Report analyzes five decades of 'increasingly brazen' attacks on U.S. Jews
Nearly 70 percent of the major attacks against American Jews and their institutions during the last five decades have been carried out by white supremacists and Islamic terrorists, according to an unprecedented new report released by the Community Security Service (CSS), a Jewish security organization.
"What is most concerning is that those who intend to harm the Jewish community are becoming increasingly brazen in their attacks," said Yehudit Barsky, the author of the report, which was released Dec. 12.
The report, titled "Terrorist Incidents and Attacks against Jews and Israelis in the United States 1969-2016," catalogues the 104 most violent attacks against American Jews over the course of the last five decades by focusing on the patterns and trends in those incidents.
Jason Friedman, executive director of CSS, told JNS.org that the report aims to raise awareness not only among Jewish leaders, but also the wider American community and law enforcement agencies on attackers' trends and tactics as well as the security threat the Jewish community faces.
"We hope that readers understand the nature of the threat, the ideologies and impulses behind the threat, and that this leads to greater emphasis on security within the [Jewish] community," he said.
Friedman noted that a report of this specific nature had never been previously compiled.
"We saw this type of research had never been done before, and we wanted to better understand the patterns of attacks over the last five decades to inform our own-as well as our law enforcement partners and other security partners'-operations and training," he said.
According to the report's analysis, attacks against the Jewish community "have increased in their intended severity and have, or would have, claimed many more victims than in previous decades."
The report reveals that Jewish houses of worship were the most-targeted location, accounting for roughly 51 percent of attacks, followed by Jewish communal institutions (14 percent), individual Jews (13 percent), and Jewish educational institutions (10 percent). Among these attacks, the report finds equal frequencies for arson, shootings and the use of explosive devices.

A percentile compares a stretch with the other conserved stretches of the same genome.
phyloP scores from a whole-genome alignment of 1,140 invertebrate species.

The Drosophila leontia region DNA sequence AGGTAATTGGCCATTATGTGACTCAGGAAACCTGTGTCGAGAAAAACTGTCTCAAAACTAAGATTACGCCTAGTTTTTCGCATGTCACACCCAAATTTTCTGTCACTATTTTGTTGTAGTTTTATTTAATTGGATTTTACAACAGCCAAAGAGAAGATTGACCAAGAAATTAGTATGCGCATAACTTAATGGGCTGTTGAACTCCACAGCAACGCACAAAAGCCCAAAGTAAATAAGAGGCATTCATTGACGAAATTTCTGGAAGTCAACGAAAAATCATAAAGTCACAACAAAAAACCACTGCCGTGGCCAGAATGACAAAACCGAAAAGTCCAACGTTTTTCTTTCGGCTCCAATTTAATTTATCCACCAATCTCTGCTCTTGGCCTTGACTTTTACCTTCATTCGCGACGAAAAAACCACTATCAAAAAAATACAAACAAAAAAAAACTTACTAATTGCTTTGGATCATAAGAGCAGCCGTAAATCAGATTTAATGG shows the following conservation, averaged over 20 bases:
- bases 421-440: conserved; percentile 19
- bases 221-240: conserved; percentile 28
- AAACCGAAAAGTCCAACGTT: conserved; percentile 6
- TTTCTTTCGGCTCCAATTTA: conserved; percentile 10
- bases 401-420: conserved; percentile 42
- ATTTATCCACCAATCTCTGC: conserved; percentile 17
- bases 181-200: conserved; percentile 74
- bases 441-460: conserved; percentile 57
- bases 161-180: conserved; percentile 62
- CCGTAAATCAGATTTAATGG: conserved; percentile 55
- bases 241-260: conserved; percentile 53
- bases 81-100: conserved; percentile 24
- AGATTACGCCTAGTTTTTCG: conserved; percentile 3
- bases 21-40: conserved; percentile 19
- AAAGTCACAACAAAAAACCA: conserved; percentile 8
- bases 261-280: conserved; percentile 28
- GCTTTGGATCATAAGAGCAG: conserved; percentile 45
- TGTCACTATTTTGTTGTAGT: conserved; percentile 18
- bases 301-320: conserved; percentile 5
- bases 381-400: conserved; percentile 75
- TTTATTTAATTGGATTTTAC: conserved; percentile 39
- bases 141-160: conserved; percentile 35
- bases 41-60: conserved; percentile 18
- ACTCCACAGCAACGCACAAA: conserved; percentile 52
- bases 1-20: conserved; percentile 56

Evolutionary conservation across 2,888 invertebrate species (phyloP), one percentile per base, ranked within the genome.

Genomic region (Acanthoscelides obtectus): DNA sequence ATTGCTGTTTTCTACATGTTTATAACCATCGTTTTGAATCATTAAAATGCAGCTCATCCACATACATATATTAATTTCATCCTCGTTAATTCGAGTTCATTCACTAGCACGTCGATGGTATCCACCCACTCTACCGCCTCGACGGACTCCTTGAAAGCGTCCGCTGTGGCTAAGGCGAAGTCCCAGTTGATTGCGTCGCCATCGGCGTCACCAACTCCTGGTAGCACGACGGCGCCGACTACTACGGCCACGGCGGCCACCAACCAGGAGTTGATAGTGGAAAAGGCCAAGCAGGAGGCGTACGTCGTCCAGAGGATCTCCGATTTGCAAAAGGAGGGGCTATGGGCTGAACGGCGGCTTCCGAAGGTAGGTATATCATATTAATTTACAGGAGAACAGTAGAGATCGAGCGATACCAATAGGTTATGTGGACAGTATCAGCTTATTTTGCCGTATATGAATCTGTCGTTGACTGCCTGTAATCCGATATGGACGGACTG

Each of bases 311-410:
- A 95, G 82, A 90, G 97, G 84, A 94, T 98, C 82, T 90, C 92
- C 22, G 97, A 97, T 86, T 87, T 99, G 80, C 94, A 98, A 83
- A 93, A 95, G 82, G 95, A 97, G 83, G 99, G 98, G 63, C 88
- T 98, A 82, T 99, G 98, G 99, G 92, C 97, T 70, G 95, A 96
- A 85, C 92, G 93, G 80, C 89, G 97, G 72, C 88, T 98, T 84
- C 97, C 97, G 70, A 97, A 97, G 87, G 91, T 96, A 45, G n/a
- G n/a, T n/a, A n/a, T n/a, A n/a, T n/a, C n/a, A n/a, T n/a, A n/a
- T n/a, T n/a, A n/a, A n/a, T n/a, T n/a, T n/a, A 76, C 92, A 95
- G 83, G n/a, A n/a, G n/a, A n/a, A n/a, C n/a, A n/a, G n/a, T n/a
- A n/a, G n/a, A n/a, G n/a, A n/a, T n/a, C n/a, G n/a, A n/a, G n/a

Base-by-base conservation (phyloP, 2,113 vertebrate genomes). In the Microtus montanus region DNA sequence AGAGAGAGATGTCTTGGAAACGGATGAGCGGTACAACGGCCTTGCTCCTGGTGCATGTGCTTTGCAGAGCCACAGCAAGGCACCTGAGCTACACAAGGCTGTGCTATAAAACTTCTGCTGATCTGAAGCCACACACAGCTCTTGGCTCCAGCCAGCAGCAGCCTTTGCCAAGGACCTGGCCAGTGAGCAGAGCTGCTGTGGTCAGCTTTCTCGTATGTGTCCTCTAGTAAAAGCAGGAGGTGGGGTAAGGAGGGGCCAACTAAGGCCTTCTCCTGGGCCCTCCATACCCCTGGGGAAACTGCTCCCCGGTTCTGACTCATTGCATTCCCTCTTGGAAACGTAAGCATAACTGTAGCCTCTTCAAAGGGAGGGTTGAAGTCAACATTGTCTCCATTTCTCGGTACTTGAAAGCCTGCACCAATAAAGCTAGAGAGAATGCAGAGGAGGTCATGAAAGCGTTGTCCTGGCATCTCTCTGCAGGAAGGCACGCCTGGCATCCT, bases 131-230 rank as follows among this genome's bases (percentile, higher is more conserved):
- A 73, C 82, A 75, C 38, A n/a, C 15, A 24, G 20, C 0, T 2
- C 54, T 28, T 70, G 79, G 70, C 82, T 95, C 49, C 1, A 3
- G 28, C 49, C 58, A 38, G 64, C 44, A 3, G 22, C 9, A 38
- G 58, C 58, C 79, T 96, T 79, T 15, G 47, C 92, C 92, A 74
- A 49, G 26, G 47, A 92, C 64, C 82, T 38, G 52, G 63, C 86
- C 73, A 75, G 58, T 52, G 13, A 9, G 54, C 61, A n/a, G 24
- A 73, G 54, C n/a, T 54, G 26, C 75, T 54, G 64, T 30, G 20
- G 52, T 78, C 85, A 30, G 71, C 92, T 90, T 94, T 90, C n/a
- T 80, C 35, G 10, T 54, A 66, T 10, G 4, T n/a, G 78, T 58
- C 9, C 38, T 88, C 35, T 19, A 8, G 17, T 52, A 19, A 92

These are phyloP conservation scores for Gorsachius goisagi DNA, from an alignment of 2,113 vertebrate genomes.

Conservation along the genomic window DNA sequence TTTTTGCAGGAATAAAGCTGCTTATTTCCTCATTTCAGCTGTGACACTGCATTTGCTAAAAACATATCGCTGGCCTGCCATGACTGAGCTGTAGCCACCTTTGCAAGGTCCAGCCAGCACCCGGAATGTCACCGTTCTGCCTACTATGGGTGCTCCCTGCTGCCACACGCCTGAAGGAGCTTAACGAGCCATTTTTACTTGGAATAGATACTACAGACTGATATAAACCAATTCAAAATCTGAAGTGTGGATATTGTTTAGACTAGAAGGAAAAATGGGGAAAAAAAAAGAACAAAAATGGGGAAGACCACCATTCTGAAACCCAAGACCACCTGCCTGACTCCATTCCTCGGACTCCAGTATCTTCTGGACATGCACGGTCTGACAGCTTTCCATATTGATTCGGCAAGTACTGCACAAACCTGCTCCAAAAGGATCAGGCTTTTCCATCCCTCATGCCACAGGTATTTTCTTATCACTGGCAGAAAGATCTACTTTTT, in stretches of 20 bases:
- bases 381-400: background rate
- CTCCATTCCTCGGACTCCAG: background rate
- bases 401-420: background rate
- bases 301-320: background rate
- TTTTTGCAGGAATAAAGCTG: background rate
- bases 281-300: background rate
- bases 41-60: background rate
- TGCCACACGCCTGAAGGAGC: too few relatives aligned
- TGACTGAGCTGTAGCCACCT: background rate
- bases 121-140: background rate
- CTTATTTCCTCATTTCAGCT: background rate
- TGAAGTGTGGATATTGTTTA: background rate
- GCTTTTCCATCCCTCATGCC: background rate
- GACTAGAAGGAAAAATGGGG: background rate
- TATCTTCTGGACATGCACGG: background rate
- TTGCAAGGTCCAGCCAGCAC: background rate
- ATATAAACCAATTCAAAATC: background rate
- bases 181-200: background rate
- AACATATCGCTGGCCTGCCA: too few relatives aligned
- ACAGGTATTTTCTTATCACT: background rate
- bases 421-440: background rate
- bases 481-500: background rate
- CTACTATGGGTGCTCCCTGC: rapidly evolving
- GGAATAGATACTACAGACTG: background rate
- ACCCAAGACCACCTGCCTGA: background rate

Further, the report extrapolates several lessons and recommendations that could inform general law enforcement. For instance, the report notes that going after Jewish targets often serves as a precursor to larger attacks-including for the perpetrators of the 1993 World Trade Center bombing, who were first involved in anti-Jewish incidents, and the 2009 Arkansas military recruiting center shooting, whose perpetrator first carried out attacks on anti-Jewish targets.
"Now, in the second decade of the twenty-first century, we find ourselves in an era where those who promote anti-Jewish rhetoric and instigation have the technical tools to reach a broader audience in less time than ever before. In fact, as recently as March 2016, the Islamic State in Iraq and Al-Sham (ISIS) publicly encouraged its followers to attack Jews and their allies, 'wherever they find them,'" the report states.
For American Jews, the CSS report comes at a time marked by various challenges such as surging anti-Israel and anti-Semitic rhetoric and attacks on U.S. college campuses, the rise of the alt-right movement, and the threat of Islamic terrorism. Friedman said he hopes the report will provide "some critical perspective" for the Jewish community.
"The Jewish community does not exist in a vacuum and is subject to the social, political and economic forces that affect all Americans. In many cases, these forces can affect the Jewish community more intensely," Friedman told JNS.org.
"We are certainly feeling this effect right now," he said.
Friedman also hopes the report will underscore the importance of security awareness and investment in security infrastructure.
"Every Jewish community has the responsibility to be aware and take proactive steps to prevent attacks," he said. "Having trained volunteers from within the community ensures that no matter how law enforcement resources and security guard budgets are allocated, the community has a sustainable and effective means of security."